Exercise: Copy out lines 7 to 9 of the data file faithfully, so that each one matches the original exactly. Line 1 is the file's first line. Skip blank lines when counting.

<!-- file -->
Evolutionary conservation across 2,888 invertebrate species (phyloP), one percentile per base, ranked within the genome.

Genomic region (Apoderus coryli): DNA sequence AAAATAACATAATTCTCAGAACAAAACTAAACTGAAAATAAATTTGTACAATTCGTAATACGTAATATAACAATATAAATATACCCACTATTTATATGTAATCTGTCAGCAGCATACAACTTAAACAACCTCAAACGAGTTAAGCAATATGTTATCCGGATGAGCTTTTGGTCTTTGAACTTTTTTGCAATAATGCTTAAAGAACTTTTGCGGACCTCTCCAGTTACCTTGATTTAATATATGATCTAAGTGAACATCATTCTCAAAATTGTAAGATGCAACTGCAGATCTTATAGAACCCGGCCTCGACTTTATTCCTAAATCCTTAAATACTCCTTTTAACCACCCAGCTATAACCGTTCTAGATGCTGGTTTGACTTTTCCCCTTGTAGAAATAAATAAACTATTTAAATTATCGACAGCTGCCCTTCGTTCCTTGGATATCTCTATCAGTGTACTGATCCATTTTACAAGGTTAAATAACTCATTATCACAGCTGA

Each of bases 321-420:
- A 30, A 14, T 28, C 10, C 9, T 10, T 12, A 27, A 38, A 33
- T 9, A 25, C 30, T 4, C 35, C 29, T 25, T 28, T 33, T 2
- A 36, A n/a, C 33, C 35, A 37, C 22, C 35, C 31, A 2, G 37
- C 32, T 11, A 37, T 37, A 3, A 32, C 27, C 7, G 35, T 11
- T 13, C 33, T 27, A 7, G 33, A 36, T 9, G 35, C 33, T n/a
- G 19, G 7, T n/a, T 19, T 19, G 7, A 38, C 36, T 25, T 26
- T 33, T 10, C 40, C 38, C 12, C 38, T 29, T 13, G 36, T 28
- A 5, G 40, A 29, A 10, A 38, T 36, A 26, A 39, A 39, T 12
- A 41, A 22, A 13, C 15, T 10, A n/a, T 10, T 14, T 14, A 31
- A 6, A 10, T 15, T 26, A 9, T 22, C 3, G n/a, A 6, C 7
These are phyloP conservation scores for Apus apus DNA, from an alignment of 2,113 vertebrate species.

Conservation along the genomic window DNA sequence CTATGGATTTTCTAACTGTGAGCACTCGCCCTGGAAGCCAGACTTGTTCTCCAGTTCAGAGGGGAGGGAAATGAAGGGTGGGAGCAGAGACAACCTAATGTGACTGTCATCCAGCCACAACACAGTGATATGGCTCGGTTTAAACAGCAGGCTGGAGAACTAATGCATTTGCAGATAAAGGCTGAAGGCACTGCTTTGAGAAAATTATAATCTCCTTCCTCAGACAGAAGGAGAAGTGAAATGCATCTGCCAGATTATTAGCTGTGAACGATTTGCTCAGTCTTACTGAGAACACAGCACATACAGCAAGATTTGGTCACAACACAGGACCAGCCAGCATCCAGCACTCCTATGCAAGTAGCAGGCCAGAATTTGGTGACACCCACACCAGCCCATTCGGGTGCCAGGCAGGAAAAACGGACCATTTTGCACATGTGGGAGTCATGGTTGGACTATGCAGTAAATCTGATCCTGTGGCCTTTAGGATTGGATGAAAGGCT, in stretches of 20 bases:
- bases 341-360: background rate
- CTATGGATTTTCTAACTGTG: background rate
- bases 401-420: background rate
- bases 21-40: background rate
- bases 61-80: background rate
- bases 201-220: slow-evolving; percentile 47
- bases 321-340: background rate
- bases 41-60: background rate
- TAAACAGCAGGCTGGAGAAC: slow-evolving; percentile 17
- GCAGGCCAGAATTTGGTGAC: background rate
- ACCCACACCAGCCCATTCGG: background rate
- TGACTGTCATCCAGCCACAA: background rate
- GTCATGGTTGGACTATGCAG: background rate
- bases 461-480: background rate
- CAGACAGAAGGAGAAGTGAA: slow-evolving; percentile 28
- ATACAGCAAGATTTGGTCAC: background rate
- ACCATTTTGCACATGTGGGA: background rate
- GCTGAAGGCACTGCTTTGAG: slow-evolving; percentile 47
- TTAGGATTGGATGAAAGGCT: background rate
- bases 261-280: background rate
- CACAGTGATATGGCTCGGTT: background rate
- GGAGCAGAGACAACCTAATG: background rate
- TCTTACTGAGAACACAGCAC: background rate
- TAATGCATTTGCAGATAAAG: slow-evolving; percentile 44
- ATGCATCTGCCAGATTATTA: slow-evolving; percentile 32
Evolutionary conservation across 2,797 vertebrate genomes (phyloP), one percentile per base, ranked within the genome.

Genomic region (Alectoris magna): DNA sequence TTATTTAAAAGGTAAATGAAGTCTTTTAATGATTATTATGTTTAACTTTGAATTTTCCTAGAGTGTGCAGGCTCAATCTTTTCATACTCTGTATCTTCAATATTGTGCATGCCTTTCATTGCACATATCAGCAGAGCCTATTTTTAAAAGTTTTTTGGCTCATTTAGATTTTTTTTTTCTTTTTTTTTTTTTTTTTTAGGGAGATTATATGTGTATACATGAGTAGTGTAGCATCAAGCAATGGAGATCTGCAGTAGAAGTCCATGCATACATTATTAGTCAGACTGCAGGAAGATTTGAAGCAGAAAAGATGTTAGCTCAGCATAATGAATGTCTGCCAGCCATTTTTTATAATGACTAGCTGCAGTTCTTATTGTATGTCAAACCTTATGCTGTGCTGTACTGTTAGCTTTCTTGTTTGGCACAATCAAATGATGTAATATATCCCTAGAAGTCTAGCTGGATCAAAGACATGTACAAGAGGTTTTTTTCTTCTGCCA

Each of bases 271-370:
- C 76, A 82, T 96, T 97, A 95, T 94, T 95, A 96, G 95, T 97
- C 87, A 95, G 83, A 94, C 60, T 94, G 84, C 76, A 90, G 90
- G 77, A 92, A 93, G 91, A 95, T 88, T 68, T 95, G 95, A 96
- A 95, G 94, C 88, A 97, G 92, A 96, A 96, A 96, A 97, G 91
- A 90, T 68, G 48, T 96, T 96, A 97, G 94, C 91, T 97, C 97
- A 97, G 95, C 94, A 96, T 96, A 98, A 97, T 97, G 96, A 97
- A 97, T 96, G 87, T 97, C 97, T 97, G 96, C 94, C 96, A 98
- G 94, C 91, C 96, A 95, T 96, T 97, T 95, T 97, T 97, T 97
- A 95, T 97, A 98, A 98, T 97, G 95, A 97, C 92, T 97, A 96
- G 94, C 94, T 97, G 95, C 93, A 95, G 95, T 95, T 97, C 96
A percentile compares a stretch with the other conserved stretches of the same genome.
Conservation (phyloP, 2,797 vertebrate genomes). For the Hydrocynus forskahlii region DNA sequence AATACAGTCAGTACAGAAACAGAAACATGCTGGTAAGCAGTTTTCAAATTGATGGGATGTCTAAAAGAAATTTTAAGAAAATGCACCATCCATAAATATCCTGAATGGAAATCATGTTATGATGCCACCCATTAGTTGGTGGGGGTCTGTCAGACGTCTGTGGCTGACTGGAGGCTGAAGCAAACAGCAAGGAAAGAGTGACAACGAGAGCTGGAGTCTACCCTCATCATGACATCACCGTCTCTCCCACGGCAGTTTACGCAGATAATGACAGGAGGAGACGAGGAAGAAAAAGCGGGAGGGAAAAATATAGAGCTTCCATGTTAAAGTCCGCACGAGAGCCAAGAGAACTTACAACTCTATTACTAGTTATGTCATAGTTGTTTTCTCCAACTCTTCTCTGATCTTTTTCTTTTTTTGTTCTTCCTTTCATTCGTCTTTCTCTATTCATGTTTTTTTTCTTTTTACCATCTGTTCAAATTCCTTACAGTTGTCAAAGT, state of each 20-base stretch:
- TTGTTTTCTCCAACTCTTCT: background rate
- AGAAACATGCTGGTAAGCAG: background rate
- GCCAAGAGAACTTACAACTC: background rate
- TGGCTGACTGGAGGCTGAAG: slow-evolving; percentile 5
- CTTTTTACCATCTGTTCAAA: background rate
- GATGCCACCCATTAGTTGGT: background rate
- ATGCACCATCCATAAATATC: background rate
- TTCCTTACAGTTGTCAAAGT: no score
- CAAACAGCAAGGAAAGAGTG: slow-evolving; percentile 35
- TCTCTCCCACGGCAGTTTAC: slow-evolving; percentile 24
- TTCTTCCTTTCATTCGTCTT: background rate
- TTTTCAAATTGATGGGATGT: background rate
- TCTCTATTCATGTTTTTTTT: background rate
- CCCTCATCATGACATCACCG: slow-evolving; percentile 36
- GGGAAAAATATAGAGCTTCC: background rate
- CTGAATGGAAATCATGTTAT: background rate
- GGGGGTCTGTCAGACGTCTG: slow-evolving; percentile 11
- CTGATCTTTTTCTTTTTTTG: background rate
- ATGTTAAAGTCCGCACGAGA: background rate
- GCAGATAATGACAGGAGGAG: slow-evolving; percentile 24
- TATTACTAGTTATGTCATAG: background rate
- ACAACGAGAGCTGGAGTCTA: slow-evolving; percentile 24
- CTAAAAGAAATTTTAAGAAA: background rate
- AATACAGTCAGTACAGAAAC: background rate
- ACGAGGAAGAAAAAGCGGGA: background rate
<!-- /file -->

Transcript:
- C 32, T 11, A 37, T 37, A 3, A 32, C 27, C 7, G 35, T 11
- T 13, C 33, T 27, A 7, G 33, A 36, T 9, G 35, C 33, T n/a
- G 19, G 7, T n/a, T 19, T 19, G 7, A 38, C 36, T 25, T 26